Memorial gifts are those donations given in memory of someone. How many times have you read an obituary something like, “In lieu of flowers, donations can be made to XYZ organization?” As someone trying to raise money for a nonprofit organization or agency, you may wonder how you can access, encourage and support memorial donations or whether it is one of those things that magically happens “out of the blue.” The fact is, even small nonprofit organizations can make memorial gifts part of the fundraising or development plan.
Cultivating memorial gifts or donations is something that must be done with some tact, but it is entirely possible to develop a memorial campaign or other process for cultivating and encouraging these gifts. Often, individuals do not know how to go about making a memorial or legacy gift and the decision is either not made, or made by family members after the individual has died. Providing current donors and supporters with the information to arrange for memorial gifts while they are alive is the most important piece of cultivating memorial gifts and making it part of the organization’s fundraising plan.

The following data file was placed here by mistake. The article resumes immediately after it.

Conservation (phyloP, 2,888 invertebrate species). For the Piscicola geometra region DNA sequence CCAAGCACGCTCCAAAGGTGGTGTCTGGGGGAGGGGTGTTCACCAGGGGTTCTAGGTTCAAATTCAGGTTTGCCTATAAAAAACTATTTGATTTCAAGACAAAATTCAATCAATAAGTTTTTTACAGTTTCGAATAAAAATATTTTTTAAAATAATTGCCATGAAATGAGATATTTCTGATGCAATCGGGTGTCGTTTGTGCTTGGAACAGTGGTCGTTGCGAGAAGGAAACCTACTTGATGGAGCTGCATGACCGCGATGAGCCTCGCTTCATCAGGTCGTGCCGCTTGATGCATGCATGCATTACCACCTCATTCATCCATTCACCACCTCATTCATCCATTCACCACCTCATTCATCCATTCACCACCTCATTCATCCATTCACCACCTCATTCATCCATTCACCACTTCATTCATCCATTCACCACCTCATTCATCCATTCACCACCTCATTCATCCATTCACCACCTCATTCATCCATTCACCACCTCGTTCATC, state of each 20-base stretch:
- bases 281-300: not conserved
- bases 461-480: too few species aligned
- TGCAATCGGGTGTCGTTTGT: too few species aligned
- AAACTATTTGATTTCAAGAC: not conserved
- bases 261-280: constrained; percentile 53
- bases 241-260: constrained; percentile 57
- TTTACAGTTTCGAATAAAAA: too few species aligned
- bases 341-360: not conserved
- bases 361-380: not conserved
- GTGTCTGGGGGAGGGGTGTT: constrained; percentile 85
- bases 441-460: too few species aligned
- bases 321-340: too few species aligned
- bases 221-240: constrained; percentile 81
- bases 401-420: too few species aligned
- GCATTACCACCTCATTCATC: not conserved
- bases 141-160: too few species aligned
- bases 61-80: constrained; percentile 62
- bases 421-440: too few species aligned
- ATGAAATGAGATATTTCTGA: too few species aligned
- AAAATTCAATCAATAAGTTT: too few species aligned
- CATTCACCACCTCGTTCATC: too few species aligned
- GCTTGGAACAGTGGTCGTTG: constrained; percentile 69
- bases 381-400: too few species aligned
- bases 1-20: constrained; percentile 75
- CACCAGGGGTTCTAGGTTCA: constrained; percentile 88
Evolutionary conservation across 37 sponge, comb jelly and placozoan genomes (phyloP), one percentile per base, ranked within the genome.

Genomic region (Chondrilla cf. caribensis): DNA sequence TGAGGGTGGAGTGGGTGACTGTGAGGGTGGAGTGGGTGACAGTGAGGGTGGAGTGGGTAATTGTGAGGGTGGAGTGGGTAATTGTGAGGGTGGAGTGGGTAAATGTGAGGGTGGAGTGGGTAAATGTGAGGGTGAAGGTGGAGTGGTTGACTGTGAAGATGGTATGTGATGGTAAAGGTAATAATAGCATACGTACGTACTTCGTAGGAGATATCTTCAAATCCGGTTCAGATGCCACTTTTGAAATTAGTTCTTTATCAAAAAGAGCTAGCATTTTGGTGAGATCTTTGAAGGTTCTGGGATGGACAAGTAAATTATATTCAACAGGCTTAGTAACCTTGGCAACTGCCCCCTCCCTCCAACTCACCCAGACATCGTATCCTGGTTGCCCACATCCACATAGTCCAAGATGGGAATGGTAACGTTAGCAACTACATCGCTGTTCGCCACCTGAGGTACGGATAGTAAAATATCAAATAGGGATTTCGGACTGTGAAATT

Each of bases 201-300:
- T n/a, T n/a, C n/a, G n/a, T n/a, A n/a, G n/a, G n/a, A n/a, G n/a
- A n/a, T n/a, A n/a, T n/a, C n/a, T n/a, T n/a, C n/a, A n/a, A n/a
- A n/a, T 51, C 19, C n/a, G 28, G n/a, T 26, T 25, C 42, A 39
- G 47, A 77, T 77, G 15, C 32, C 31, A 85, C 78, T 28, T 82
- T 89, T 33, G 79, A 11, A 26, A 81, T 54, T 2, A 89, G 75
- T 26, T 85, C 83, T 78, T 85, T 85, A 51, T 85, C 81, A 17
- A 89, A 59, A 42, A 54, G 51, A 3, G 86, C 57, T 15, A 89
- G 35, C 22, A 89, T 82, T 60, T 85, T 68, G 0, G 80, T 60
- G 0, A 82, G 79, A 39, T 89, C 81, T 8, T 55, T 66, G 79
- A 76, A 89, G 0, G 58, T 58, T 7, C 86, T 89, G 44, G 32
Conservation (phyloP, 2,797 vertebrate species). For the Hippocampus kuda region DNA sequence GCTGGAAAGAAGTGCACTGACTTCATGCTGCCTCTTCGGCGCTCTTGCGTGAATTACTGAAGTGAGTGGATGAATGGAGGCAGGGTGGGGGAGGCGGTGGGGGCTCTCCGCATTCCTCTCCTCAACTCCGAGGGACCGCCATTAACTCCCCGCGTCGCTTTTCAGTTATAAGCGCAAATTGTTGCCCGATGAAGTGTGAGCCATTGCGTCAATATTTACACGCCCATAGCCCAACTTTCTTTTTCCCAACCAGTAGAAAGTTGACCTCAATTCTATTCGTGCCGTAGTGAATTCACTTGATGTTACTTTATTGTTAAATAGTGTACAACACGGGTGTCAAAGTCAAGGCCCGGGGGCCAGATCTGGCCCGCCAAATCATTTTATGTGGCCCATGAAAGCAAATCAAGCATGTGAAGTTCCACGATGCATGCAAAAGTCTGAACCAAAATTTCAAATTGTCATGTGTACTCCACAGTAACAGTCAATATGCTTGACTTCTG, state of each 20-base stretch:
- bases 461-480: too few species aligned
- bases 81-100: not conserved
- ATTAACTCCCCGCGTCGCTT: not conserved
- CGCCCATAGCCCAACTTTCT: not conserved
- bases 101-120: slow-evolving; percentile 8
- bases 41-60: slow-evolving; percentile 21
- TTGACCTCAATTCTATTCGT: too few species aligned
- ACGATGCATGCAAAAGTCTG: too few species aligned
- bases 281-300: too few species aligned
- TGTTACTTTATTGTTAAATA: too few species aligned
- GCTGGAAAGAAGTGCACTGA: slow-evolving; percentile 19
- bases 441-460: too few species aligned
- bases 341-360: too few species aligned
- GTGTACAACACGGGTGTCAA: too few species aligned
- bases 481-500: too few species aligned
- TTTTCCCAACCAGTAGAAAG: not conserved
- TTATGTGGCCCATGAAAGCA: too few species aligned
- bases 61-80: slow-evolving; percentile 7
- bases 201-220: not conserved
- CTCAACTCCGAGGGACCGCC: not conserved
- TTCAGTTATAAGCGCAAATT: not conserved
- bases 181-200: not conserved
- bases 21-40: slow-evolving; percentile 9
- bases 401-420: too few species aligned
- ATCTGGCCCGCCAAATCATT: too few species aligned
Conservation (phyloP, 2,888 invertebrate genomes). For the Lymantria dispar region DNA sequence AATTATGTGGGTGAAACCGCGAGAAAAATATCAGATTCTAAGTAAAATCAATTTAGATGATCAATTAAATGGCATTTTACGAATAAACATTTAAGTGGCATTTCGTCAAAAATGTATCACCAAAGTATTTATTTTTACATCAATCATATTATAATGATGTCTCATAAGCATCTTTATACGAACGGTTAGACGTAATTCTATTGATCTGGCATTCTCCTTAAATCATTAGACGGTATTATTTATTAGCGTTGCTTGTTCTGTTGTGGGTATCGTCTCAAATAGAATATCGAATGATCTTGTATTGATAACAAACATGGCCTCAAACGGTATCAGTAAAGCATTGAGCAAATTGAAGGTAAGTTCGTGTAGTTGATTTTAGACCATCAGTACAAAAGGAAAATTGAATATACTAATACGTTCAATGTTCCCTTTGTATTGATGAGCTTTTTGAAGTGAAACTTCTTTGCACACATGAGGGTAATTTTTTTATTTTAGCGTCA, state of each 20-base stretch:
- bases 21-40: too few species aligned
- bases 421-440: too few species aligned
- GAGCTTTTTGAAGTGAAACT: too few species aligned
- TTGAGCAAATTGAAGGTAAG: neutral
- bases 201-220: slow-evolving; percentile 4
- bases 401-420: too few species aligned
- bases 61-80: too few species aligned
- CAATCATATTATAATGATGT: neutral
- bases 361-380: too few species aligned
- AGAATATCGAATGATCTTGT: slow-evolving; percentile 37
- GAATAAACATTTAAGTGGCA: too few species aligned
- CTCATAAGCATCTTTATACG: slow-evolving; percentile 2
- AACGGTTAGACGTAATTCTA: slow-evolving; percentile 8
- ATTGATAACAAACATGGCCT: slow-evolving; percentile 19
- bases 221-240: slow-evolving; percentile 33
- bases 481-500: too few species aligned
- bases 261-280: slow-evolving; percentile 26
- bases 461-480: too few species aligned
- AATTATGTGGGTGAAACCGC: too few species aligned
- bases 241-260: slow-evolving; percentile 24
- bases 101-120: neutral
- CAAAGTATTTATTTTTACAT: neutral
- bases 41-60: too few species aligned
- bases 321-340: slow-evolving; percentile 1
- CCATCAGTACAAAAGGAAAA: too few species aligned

A simple brochure that explains how donors and supporters can make a lasting gift can be extremely useful. Let people know that they can name your organization as beneficiary in a life insurance plan, donate property, stocks and bonds, automobiles, or other items as a way of supporting the organization. If your organization is not equipped to handle donations of property, stock, etc., it may be important to consult a financial advisor to help you do so prior to letting supporters know this is a possibility.
Some nonprofit organizations have had good results creating a “club” or “society” of legacy/memorial donors to encourage individuals to make decisions about leaving money or assets while they are still alive. Asking individuals to consider remembering the organization in their wills can be done tactfully by including a simple line/statement/questions on all of your donor materials: “Have you remembered XYZ in your will?”
It is important to let donors and supporters know that you are equipped to handle memorial gifts and that you have the expertise to help them get their affairs in order. If you have “naming opportunities” or ways that supporters can donate to the organization as a memorial and have something named after them or some other time of memorial (a shelf in a library, a tree in the courtyard, etc.) make sure to share and publicize these opportunities.